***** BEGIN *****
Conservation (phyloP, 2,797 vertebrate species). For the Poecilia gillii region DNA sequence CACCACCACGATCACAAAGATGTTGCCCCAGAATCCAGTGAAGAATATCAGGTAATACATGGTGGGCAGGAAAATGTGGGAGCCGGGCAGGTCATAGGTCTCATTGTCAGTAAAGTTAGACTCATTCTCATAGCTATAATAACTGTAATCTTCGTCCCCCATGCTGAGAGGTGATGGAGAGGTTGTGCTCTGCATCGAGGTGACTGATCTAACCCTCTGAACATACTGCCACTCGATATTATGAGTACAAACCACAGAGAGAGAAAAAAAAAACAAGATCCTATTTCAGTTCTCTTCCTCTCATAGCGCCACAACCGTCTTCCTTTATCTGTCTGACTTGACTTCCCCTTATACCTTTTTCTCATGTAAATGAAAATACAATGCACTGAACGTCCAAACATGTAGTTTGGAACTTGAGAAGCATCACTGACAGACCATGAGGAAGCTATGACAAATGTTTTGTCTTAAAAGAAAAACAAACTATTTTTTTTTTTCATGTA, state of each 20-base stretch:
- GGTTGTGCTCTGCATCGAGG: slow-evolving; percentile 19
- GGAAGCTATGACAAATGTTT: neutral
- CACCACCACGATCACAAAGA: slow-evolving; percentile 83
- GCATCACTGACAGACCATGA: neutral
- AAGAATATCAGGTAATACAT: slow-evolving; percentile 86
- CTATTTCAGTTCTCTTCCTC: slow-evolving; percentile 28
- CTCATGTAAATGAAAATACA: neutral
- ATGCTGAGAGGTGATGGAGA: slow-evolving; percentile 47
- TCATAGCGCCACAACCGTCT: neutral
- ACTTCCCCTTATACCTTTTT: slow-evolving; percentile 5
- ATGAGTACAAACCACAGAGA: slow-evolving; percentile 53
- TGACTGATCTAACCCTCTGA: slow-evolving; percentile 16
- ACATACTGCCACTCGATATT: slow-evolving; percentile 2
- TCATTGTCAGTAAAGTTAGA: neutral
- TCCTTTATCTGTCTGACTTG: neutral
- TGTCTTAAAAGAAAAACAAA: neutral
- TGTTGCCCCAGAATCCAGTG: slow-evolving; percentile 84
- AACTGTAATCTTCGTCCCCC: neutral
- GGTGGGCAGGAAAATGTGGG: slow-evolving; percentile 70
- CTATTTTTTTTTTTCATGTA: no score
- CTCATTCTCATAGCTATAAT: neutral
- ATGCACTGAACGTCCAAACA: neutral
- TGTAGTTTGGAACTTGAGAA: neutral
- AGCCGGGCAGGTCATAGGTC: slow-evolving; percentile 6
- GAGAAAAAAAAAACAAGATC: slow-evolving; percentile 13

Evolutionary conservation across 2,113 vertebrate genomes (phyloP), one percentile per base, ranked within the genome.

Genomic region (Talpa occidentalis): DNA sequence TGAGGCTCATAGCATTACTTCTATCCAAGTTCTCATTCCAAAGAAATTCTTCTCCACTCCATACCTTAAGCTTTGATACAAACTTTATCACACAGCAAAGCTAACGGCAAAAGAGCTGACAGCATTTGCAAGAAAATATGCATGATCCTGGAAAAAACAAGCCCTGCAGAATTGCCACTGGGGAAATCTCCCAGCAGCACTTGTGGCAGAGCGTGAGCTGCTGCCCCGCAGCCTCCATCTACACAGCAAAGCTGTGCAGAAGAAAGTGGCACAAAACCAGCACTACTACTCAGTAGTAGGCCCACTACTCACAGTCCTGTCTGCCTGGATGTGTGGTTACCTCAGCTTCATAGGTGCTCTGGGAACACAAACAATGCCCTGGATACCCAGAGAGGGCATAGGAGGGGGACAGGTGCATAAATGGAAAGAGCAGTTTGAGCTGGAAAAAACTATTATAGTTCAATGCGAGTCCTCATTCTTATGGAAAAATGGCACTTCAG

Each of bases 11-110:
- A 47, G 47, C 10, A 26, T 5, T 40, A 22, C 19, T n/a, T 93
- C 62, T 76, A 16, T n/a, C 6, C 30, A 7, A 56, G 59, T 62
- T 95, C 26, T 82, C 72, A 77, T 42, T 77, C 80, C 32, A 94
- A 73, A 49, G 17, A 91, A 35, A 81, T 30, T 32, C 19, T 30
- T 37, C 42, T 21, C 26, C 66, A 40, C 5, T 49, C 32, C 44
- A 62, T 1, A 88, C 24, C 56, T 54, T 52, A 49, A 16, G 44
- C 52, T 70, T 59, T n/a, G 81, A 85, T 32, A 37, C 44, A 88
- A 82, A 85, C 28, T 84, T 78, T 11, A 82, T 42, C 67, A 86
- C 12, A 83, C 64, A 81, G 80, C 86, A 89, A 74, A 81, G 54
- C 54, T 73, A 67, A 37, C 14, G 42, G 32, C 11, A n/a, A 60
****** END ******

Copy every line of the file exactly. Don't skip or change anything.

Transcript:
Conservation (phyloP, 2,797 vertebrate species). For the Poecilia gillii region DNA sequence CACCACCACGATCACAAAGATGTTGCCCCAGAATCCAGTGAAGAATATCAGGTAATACATGGTGGGCAGGAAAATGTGGGAGCCGGGCAGGTCATAGGTCTCATTGTCAGTAAAGTTAGACTCATTCTCATAGCTATAATAACTGTAATCTTCGTCCCCCATGCTGAGAGGTGATGGAGAGGTTGTGCTCTGCATCGAGGTGACTGATCTAACCCTCTGAACATACTGCCACTCGATATTATGAGTACAAACCACAGAGAGAGAAAAAAAAAACAAGATCCTATTTCAGTTCTCTTCCTCTCATAGCGCCACAACCGTCTTCCTTTATCTGTCTGACTTGACTTCCCCTTATACCTTTTTCTCATGTAAATGAAAATACAATGCACTGAACGTCCAAACATGTAGTTTGGAACTTGAGAAGCATCACTGACAGACCATGAGGAAGCTATGACAAATGTTTTGTCTTAAAAGAAAAACAAACTATTTTTTTTTTTCATGTA, state of each 20-base stretch:
- GGTTGTGCTCTGCATCGAGG: slow-evolving; percentile 19
- GGAAGCTATGACAAATGTTT: neutral
- CACCACCACGATCACAAAGA: slow-evolving; percentile 83
- GCATCACTGACAGACCATGA: neutral
- AAGAATATCAGGTAATACAT: slow-evolving; percentile 86
- CTATTTCAGTTCTCTTCCTC: slow-evolving; percentile 28
- CTCATGTAAATGAAAATACA: neutral
- ATGCTGAGAGGTGATGGAGA: slow-evolving; percentile 47
- TCATAGCGCCACAACCGTCT: neutral
- ACTTCCCCTTATACCTTTTT: slow-evolving; percentile 5
- ATGAGTACAAACCACAGAGA: slow-evolving; percentile 53
- TGACTGATCTAACCCTCTGA: slow-evolving; percentile 16
- ACATACTGCCACTCGATATT: slow-evolving; percentile 2
- TCATTGTCAGTAAAGTTAGA: neutral
- TCCTTTATCTGTCTGACTTG: neutral
- TGTCTTAAAAGAAAAACAAA: neutral
- TGTTGCCCCAGAATCCAGTG: slow-evolving; percentile 84
- AACTGTAATCTTCGTCCCCC: neutral
- GGTGGGCAGGAAAATGTGGG: slow-evolving; percentile 70
- CTATTTTTTTTTTTCATGTA: no score
- CTCATTCTCATAGCTATAAT: neutral
- ATGCACTGAACGTCCAAACA: neutral
- TGTAGTTTGGAACTTGAGAA: neutral
- AGCCGGGCAGGTCATAGGTC: slow-evolving; percentile 6
- GAGAAAAAAAAAACAAGATC: slow-evolving; percentile 13

Evolutionary conservation across 2,113 vertebrate genomes (phyloP), one percentile per base, ranked within the genome.

Genomic region (Talpa occidentalis): DNA sequence TGAGGCTCATAGCATTACTTCTATCCAAGTTCTCATTCCAAAGAAATTCTTCTCCACTCCATACCTTAAGCTTTGATACAAACTTTATCACACAGCAAAGCTAACGGCAAAAGAGCTGACAGCATTTGCAAGAAAATATGCATGATCCTGGAAAAAACAAGCCCTGCAGAATTGCCACTGGGGAAATCTCCCAGCAGCACTTGTGGCAGAGCGTGAGCTGCTGCCCCGCAGCCTCCATCTACACAGCAAAGCTGTGCAGAAGAAAGTGGCACAAAACCAGCACTACTACTCAGTAGTAGGCCCACTACTCACAGTCCTGTCTGCCTGGATGTGTGGTTACCTCAGCTTCATAGGTGCTCTGGGAACACAAACAATGCCCTGGATACCCAGAGAGGGCATAGGAGGGGGACAGGTGCATAAATGGAAAGAGCAGTTTGAGCTGGAAAAAACTATTATAGTTCAATGCGAGTCCTCATTCTTATGGAAAAATGGCACTTCAG

Each of bases 11-110:
- A 47, G 47, C 10, A 26, T 5, T 40, A 22, C 19, T n/a, T 93
- C 62, T 76, A 16, T n/a, C 6, C 30, A 7, A 56, G 59, T 62
- T 95, C 26, T 82, C 72, A 77, T 42, T 77, C 80, C 32, A 94
- A 73, A 49, G 17, A 91, A 35, A 81, T 30, T 32, C 19, T 30
- T 37, C 42, T 21, C 26, C 66, A 40, C 5, T 49, C 32, C 44
- A 62, T 1, A 88, C 24, C 56, T 54, T 52, A 49, A 16, G 44
- C 52, T 70, T 59, T n/a, G 81, A 85, T 32, A 37, C 44, A 88
- A 82, A 85, C 28, T 84, T 78, T 11, A 82, T 42, C 67, A 86
- C 12, A 83, C 64, A 81, G 80, C 86, A 89, A 74, A 81, G 54
- C 54, T 73, A 67, A 37, C 14, G 42, G 32, C 11, A n/a, A 60